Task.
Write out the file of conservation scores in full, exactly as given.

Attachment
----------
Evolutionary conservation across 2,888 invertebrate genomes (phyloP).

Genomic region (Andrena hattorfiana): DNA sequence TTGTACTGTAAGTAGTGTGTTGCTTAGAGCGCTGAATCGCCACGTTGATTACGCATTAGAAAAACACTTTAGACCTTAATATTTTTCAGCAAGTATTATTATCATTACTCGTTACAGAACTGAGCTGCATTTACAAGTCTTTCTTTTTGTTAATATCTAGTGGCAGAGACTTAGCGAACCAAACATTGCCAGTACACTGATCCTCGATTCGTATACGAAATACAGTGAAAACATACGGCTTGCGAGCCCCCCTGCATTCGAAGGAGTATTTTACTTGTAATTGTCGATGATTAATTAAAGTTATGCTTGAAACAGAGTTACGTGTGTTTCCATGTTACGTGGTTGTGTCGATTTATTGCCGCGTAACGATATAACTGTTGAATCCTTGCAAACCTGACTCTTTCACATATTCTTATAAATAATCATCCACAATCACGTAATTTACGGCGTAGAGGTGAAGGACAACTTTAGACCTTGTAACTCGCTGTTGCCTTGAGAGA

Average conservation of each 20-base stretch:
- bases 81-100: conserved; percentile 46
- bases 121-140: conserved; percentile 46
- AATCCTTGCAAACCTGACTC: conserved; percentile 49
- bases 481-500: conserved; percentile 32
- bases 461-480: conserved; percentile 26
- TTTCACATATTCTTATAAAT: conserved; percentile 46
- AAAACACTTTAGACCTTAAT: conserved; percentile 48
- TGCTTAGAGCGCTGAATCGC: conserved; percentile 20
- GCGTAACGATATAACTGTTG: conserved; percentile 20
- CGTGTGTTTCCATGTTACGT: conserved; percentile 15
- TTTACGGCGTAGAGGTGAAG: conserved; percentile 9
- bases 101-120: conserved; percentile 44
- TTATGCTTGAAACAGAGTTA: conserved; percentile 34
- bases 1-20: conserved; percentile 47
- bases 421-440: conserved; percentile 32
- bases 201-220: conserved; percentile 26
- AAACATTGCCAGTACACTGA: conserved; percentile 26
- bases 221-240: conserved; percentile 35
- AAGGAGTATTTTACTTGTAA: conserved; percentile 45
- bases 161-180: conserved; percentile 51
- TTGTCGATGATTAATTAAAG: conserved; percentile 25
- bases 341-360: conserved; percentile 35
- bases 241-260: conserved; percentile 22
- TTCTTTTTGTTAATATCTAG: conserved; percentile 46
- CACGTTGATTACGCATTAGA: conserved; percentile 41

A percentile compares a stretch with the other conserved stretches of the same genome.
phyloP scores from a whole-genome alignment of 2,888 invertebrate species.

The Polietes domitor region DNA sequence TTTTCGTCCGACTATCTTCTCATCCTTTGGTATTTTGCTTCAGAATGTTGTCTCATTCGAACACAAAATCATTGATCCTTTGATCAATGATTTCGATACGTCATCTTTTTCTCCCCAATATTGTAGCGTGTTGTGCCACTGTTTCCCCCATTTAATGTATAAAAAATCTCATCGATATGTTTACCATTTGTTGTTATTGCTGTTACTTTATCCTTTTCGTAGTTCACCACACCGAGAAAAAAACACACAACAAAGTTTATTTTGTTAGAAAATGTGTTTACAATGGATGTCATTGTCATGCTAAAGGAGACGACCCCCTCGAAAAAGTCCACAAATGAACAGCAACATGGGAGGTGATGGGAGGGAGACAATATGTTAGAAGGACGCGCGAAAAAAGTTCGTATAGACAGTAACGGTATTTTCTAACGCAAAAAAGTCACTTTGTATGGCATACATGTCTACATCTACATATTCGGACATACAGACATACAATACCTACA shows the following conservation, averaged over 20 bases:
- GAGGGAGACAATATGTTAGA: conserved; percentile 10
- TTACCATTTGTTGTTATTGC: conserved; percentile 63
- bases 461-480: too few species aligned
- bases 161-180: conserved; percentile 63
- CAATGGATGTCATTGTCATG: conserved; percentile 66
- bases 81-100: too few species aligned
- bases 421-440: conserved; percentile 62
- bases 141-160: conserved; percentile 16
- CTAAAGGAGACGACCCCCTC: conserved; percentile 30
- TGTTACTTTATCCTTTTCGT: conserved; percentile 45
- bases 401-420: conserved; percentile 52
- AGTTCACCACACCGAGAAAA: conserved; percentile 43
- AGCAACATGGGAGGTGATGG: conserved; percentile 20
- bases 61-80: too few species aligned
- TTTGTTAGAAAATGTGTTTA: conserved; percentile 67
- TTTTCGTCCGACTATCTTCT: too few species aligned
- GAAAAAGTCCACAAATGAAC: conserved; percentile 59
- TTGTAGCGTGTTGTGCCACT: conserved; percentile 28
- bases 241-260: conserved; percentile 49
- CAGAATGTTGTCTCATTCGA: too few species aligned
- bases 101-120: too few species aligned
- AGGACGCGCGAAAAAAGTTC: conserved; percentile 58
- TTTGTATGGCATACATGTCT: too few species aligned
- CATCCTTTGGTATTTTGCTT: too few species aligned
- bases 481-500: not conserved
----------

Evolutionary conservation across 2,888 invertebrate genomes (phyloP).

Genomic region (Andrena hattorfiana): DNA sequence TTGTACTGTAAGTAGTGTGTTGCTTAGAGCGCTGAATCGCCACGTTGATTACGCATTAGAAAAACACTTTAGACCTTAATATTTTTCAGCAAGTATTATTATCATTACTCGTTACAGAACTGAGCTGCATTTACAAGTCTTTCTTTTTGTTAATATCTAGTGGCAGAGACTTAGCGAACCAAACATTGCCAGTACACTGATCCTCGATTCGTATACGAAATACAGTGAAAACATACGGCTTGCGAGCCCCCCTGCATTCGAAGGAGTATTTTACTTGTAATTGTCGATGATTAATTAAAGTTATGCTTGAAACAGAGTTACGTGTGTTTCCATGTTACGTGGTTGTGTCGATTTATTGCCGCGTAACGATATAACTGTTGAATCCTTGCAAACCTGACTCTTTCACATATTCTTATAAATAATCATCCACAATCACGTAATTTACGGCGTAGAGGTGAAGGACAACTTTAGACCTTGTAACTCGCTGTTGCCTTGAGAGA

Average conservation of each 20-base stretch:
- bases 81-100: conserved; percentile 46
- bases 121-140: conserved; percentile 46
- AATCCTTGCAAACCTGACTC: conserved; percentile 49
- bases 481-500: conserved; percentile 32
- bases 461-480: conserved; percentile 26
- TTTCACATATTCTTATAAAT: conserved; percentile 46
- AAAACACTTTAGACCTTAAT: conserved; percentile 48
- TGCTTAGAGCGCTGAATCGC: conserved; percentile 20
- GCGTAACGATATAACTGTTG: conserved; percentile 20
- CGTGTGTTTCCATGTTACGT: conserved; percentile 15
- TTTACGGCGTAGAGGTGAAG: conserved; percentile 9
- bases 101-120: conserved; percentile 44
- TTATGCTTGAAACAGAGTTA: conserved; percentile 34
- bases 1-20: conserved; percentile 47
- bases 421-440: conserved; percentile 32
- bases 201-220: conserved; percentile 26
- AAACATTGCCAGTACACTGA: conserved; percentile 26
- bases 221-240: conserved; percentile 35
- AAGGAGTATTTTACTTGTAA: conserved; percentile 45
- bases 161-180: conserved; percentile 51
- TTGTCGATGATTAATTAAAG: conserved; percentile 25
- bases 341-360: conserved; percentile 35
- bases 241-260: conserved; percentile 22
- TTCTTTTTGTTAATATCTAG: conserved; percentile 46
- CACGTTGATTACGCATTAGA: conserved; percentile 41

A percentile compares a stretch with the other conserved stretches of the same genome.
phyloP scores from a whole-genome alignment of 2,888 invertebrate species.

The Polietes domitor region DNA sequence TTTTCGTCCGACTATCTTCTCATCCTTTGGTATTTTGCTTCAGAATGTTGTCTCATTCGAACACAAAATCATTGATCCTTTGATCAATGATTTCGATACGTCATCTTTTTCTCCCCAATATTGTAGCGTGTTGTGCCACTGTTTCCCCCATTTAATGTATAAAAAATCTCATCGATATGTTTACCATTTGTTGTTATTGCTGTTACTTTATCCTTTTCGTAGTTCACCACACCGAGAAAAAAACACACAACAAAGTTTATTTTGTTAGAAAATGTGTTTACAATGGATGTCATTGTCATGCTAAAGGAGACGACCCCCTCGAAAAAGTCCACAAATGAACAGCAACATGGGAGGTGATGGGAGGGAGACAATATGTTAGAAGGACGCGCGAAAAAAGTTCGTATAGACAGTAACGGTATTTTCTAACGCAAAAAAGTCACTTTGTATGGCATACATGTCTACATCTACATATTCGGACATACAGACATACAATACCTACA shows the following conservation, averaged over 20 bases:
- GAGGGAGACAATATGTTAGA: conserved; percentile 10
- TTACCATTTGTTGTTATTGC: conserved; percentile 63
- bases 461-480: too few species aligned
- bases 161-180: conserved; percentile 63
- CAATGGATGTCATTGTCATG: conserved; percentile 66
- bases 81-100: too few species aligned
- bases 421-440: conserved; percentile 62
- bases 141-160: conserved; percentile 16
- CTAAAGGAGACGACCCCCTC: conserved; percentile 30
- TGTTACTTTATCCTTTTCGT: conserved; percentile 45
- bases 401-420: conserved; percentile 52
- AGTTCACCACACCGAGAAAA: conserved; percentile 43
- AGCAACATGGGAGGTGATGG: conserved; percentile 20
- bases 61-80: too few species aligned
- TTTGTTAGAAAATGTGTTTA: conserved; percentile 67
- TTTTCGTCCGACTATCTTCT: too few species aligned
- GAAAAAGTCCACAAATGAAC: conserved; percentile 59
- TTGTAGCGTGTTGTGCCACT: conserved; percentile 28
- bases 241-260: conserved; percentile 49
- CAGAATGTTGTCTCATTCGA: too few species aligned
- bases 101-120: too few species aligned
- AGGACGCGCGAAAAAAGTTC: conserved; percentile 58
- TTTGTATGGCATACATGTCT: too few species aligned
- CATCCTTTGGTATTTTGCTT: too few species aligned
- bases 481-500: not conserved